MMP-Directed Synthesis of Invasive Breast Cancer Blockers

Institution: Scripps Research Institute
Investigator(s): Vito Quaranta, M.D. -
Award Cycle: 2002 (Cycle VIII) Grant #: 8IB-0037 Award: $135,298
Award Type: IDEA
Research Priorities
Detection, Prognosis and Treatment>Innovative Treatment Modalities: search for a cure



Initial Award Abstract (2002)
Extracellular matrix metalloproteinases (MMP) are key proteins secreted by cancer cells that allow invasion of surrounding tissue. Considerable effort has been directed at inhibiting MMPs, particularly MMP-2, stromelysin-1 (MMP-3) and MT1-MMP, with the aim of interfering with cancer invasion. However, this approach has been hampered by the lack of specificity of available MMP inhibitors towards other members of the MMP family that are involved in normal physiological processes. A lack of specificity is the underlying reason for unwanted side-effects in human trials of current generation MMP inhibitors. New methods for developing highly specific MMP blockers may circumvent this problem and provide novel lead compounds for breast cancer invasion blockers.

We hypothesize that MMPs themselves can be interrogated to direct the synthesis of their own highly specific inhibitors, by using the newly developed approach of in situ "click chemistry"-http://pubs.acs.org/cen/coverstory/8006/8006clickchemistry.html. The feasibility of this approach is strengthened by the recent discovery, via in situ "click chemistry", of the best inhibitor thus far for the enzyme acetylcholinesterase (an important nerve junction enzyme involved in regulating transmission of nerve impulses).

Using BCRP funding, we plan to: (1) generate "triazole" small-molecule derivatives as MMP inhibitors by incubating azide and acetylene building blocks with MMP, followed by mass spectrometry screening, (2) test these newly generated molecules for their ability to selectively inhibit specific MMPs, and (3) determine whether these lead compounds interfere with cellular invasion assays.

We anticipate that this novel in situ "click chemistry" approach will generate useful MMP inhibitor drug candidates. This will open new avenues for evaluating drugs that specifically inhibit breast cancer invasion with minimal unwanted side effects.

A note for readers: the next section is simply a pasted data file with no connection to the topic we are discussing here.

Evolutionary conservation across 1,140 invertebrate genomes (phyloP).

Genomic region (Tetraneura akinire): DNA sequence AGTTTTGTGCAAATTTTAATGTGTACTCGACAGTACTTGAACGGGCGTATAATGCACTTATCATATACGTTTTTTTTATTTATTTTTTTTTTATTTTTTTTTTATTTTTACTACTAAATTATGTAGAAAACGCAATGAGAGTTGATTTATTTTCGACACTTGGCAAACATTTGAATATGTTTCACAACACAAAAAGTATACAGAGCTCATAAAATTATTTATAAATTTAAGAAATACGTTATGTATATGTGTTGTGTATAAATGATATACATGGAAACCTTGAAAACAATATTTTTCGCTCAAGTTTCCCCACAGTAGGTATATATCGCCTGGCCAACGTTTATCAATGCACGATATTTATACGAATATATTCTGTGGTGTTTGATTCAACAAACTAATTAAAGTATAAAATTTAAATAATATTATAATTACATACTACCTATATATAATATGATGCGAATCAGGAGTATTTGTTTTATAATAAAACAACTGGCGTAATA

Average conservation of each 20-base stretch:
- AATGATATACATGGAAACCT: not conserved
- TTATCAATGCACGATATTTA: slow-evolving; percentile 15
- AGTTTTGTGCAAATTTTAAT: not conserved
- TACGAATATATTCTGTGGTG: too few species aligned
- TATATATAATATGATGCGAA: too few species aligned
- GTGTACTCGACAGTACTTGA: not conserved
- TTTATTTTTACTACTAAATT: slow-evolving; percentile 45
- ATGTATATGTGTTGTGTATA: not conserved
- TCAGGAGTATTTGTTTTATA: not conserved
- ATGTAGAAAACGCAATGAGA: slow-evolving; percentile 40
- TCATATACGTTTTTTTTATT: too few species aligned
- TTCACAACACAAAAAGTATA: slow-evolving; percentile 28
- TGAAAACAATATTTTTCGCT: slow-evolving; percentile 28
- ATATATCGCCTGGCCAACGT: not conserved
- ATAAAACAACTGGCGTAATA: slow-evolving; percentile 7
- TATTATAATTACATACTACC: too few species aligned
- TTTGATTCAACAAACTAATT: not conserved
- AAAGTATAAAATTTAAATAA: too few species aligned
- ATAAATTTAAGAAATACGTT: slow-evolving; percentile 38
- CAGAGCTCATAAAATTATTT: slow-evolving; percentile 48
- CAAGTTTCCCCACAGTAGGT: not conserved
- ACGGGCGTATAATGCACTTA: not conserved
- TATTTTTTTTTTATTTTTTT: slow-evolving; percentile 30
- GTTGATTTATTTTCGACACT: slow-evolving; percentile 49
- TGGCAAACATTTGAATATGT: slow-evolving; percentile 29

Final Report (2003)
Note: The PI, Dr. Vito Quaranta, relocated from Scripps to Vanderbilt University in June 2003. The original grant application from the PI was reduced to one year of funding to allow the research group to test the concept.

Invasion and metastasis are life-threatening properties of breast cancer (BC) cells. Recently, it has become clear that invasion largely depends upon the ability of BC cells to migrate into the surrounding tissue. BC cell migration is highly correlated with the presence of Matrix Metallo-Proteinases (MMP), enzymes that digest structural elements of tissue, such as collagen, creating passages for BC cells. Clinical use of available MMP inhibitors in cancer patients caused unbearable side effects, due to their lack of selectivity and interference with normal processes. To produce highly selective inhibitors, we proposed structure-based, computer-aided design of small molecule MMP inhibitors, and the novel method of “click chemistry”, in which assembly of inhibitors is directed by the MMP molecule itself.

Using CBCRP funding, we chose MMP-13 as our preferred “target” MMP to initiate this project. We produced a library of compounds from building blocks ("appended azide and alkyne fragments") that lend themselves to the “click chemistry” approach. We tested about 50 of these compounds and found that six inhibited the action of MMP-13, an enzyme implicated in BC invasion. We performed these studies using a Western blot approach. The novel compounds were tested by their ability to inhibit purified MMP-13 cleavage of a substrate, and the validation of activity was measured vs. Batimastat (BB94) and Prinomastat (AG3340). These six anti-MMP-13 compounds are important “leads” that, through iteration, can be refined and produce more active and selective molecules. We had planned to study and develop inhibitors for MMP-2, but technical issues prevented us from purifying sufficient amounts of this MMP for “click chemistry” and testing.

Our future direction is to enlarge the MMP-13 interacting chemical library, refine compounds that inhibit MMP-13. In addition, we plan to begin studying the related enzyme, MMP-2, our original “target” that is also highly associated with BC invasion. We will then perform the “click chemistry” approach using the “building blocks” of these refined inhibitor compounds, which will hopefully result in novel molecules with highest selectivity.